Toolmaking, language and thought
While human beings’ genetic nature leaves much scope for variation in behaviour, there are certain features that we all share and distinguish us from other species. These include the ability to walk upright, binocular colour vision, hands with opposable thumbs, organs capable of speech, and the ability to think conceptually. These physical features have led to the versatility of the human species as embodied in their labour as well as social behaviour such as the accumulation of shared experience that can be passed down through the generations. The development of tools, from the flint-working technique during the paleolithic period to the computers and space vehicles of today is central to understanding human history.
It may have been that this toolmaking tradition played a key part in the development of human consciousness. The tools made by early human kind objectified the existence of the tool makers and in contemplating this they become conscious of their own existence. This reflection of their own lives in their own creations may have led to a heightened self awareness and an ability to think in an expanded timeframe of past, present and future. Language could then develop from basic references to material objects to higher levels of abstract thought which expressed a developing, more complex vision of their world. It was possibly then that humanity created ideas and culture, becoming less instinctive and more decision-making. Through this dynamic interaction between human characteristics and the environment which was essentially the labour process, humankind not only altered their conditions of life, they changed themselves. What this required was not an invariable set of behaviour patterns programmed by genetic coding but adaptability.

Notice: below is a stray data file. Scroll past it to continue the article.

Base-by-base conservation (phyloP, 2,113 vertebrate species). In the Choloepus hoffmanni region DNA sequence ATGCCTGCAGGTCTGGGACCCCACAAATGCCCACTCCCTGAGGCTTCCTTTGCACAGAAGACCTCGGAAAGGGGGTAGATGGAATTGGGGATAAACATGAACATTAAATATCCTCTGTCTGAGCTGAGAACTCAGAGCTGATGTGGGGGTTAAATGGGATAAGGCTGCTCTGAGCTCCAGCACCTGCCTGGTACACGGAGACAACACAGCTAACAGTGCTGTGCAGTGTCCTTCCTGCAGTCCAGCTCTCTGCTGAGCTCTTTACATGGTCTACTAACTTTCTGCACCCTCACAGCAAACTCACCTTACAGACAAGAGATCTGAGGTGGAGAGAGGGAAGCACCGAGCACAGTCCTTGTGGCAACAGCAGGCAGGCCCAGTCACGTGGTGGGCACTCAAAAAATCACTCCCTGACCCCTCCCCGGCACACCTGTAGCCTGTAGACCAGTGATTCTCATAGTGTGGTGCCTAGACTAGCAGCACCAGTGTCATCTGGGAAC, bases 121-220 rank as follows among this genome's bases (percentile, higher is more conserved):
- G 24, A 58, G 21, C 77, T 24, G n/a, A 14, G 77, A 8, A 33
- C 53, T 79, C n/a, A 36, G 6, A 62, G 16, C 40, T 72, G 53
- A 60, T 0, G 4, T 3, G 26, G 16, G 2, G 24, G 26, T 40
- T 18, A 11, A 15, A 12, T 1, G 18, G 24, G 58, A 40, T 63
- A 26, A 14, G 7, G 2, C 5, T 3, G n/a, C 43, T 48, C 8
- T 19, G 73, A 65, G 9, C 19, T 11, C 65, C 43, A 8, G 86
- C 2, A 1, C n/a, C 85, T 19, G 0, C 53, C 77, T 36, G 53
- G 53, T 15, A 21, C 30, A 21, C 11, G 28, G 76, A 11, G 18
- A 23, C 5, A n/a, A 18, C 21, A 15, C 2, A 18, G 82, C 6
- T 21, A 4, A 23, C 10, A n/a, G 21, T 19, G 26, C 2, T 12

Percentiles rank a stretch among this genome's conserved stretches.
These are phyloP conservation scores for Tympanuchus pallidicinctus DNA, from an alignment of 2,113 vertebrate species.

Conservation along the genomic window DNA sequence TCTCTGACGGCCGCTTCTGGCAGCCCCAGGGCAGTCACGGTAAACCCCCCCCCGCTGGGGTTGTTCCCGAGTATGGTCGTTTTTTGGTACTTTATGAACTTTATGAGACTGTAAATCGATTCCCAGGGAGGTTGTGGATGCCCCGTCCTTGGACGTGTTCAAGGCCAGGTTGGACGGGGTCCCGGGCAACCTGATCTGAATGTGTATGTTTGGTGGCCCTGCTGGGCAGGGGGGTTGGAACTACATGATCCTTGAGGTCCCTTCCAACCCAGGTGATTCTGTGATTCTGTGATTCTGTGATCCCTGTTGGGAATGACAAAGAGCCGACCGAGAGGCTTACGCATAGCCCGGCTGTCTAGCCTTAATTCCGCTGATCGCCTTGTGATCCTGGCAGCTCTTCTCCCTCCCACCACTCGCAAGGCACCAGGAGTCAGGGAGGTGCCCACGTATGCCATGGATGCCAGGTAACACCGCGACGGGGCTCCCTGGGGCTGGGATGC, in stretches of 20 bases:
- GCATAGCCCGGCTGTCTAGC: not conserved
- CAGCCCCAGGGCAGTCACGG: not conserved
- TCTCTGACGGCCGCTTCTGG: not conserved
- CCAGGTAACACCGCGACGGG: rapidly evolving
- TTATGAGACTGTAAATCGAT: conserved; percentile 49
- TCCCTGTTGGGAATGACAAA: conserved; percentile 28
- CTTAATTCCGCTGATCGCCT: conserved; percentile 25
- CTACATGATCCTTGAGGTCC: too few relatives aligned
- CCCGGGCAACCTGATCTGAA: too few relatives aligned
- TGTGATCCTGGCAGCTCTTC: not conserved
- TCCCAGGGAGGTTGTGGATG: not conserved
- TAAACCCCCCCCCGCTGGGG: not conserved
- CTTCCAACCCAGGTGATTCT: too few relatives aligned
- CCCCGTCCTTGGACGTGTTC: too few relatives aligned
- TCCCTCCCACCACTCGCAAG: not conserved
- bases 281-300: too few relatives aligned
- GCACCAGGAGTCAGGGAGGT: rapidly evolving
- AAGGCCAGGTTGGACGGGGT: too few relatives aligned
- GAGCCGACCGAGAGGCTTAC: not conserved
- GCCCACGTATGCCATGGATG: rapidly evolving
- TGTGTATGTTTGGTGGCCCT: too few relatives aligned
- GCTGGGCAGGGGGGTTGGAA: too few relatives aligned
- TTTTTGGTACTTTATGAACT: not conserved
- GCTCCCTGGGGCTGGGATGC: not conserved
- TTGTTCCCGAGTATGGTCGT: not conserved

Predisposed for co-operation
But none of this would have been possible without co-operation. Whilst we may not say that co-operation is programmed through our genes, it is certainly predisposed by our physical make-up. The view that co-operation was essential to the survival and development of human society has recently been supported by the work of the anthropologist Andrew Whiten. He argues that egalitarianism, sharing and lack of domination were the most prominent features in hunter-gatherer societies. (For more about the work of Andrew Whiten see Hunting, Gathering and Co-operating)
By co-operating with others through a division of labour we greatly increase what can be produced for our mutual benefit. Besides these material benefits, co-operation enables us to develop as individuals. Our individuality grows and finds its expression in relation to others and this would be impossible in social isolation. In this process of individual growth we draw not only on personal relationships, we draw on society in general and even on the lives of those who lived in the past.
Co-operation is sometimes said to be impossible because there is an inherent conflict between self-interest and the interests of others. In fact, the reverse is true. The interests of the individual are best realised when people are working together.